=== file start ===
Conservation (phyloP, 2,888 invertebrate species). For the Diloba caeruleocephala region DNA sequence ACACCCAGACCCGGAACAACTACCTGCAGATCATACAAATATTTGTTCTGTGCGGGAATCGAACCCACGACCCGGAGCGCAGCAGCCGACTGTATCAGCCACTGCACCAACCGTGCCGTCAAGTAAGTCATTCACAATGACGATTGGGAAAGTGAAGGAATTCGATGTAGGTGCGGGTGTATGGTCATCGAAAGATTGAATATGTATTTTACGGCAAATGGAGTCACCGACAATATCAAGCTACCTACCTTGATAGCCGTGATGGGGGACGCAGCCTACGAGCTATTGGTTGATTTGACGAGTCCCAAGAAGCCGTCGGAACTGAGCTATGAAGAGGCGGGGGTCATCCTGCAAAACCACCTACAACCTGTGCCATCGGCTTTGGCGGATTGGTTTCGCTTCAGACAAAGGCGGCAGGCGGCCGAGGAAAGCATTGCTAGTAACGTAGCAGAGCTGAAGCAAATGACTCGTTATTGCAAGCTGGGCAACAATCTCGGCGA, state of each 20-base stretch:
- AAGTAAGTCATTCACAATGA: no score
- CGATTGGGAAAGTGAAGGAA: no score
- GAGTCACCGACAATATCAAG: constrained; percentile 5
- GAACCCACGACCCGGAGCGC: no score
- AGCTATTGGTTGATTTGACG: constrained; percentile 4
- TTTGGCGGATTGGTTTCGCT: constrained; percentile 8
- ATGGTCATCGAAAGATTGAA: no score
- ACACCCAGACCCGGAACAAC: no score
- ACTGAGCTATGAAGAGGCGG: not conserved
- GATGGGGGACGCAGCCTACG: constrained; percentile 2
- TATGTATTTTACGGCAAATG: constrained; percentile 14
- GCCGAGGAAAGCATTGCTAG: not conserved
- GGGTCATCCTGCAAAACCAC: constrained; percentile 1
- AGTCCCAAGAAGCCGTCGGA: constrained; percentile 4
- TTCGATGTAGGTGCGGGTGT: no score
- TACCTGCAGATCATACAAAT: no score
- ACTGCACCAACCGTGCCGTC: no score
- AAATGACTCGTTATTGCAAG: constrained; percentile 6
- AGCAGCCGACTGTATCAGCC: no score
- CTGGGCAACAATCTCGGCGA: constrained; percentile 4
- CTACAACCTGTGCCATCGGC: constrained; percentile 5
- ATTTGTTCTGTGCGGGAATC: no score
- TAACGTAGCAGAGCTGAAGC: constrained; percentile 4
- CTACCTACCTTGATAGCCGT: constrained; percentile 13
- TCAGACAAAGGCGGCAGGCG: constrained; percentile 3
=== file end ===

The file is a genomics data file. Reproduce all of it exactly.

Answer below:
Conservation (phyloP, 2,888 invertebrate species). For the Diloba caeruleocephala region DNA sequence ACACCCAGACCCGGAACAACTACCTGCAGATCATACAAATATTTGTTCTGTGCGGGAATCGAACCCACGACCCGGAGCGCAGCAGCCGACTGTATCAGCCACTGCACCAACCGTGCCGTCAAGTAAGTCATTCACAATGACGATTGGGAAAGTGAAGGAATTCGATGTAGGTGCGGGTGTATGGTCATCGAAAGATTGAATATGTATTTTACGGCAAATGGAGTCACCGACAATATCAAGCTACCTACCTTGATAGCCGTGATGGGGGACGCAGCCTACGAGCTATTGGTTGATTTGACGAGTCCCAAGAAGCCGTCGGAACTGAGCTATGAAGAGGCGGGGGTCATCCTGCAAAACCACCTACAACCTGTGCCATCGGCTTTGGCGGATTGGTTTCGCTTCAGACAAAGGCGGCAGGCGGCCGAGGAAAGCATTGCTAGTAACGTAGCAGAGCTGAAGCAAATGACTCGTTATTGCAAGCTGGGCAACAATCTCGGCGA, state of each 20-base stretch:
- AAGTAAGTCATTCACAATGA: no score
- CGATTGGGAAAGTGAAGGAA: no score
- GAGTCACCGACAATATCAAG: constrained; percentile 5
- GAACCCACGACCCGGAGCGC: no score
- AGCTATTGGTTGATTTGACG: constrained; percentile 4
- TTTGGCGGATTGGTTTCGCT: constrained; percentile 8
- ATGGTCATCGAAAGATTGAA: no score
- ACACCCAGACCCGGAACAAC: no score
- ACTGAGCTATGAAGAGGCGG: not conserved
- GATGGGGGACGCAGCCTACG: constrained; percentile 2
- TATGTATTTTACGGCAAATG: constrained; percentile 14
- GCCGAGGAAAGCATTGCTAG: not conserved
- GGGTCATCCTGCAAAACCAC: constrained; percentile 1
- AGTCCCAAGAAGCCGTCGGA: constrained; percentile 4
- TTCGATGTAGGTGCGGGTGT: no score
- TACCTGCAGATCATACAAAT: no score
- ACTGCACCAACCGTGCCGTC: no score
- AAATGACTCGTTATTGCAAG: constrained; percentile 6
- AGCAGCCGACTGTATCAGCC: no score
- CTGGGCAACAATCTCGGCGA: constrained; percentile 4
- CTACAACCTGTGCCATCGGC: constrained; percentile 5
- ATTTGTTCTGTGCGGGAATC: no score
- TAACGTAGCAGAGCTGAAGC: constrained; percentile 4
- CTACCTACCTTGATAGCCGT: constrained; percentile 13
- TCAGACAAAGGCGGCAGGCG: constrained; percentile 3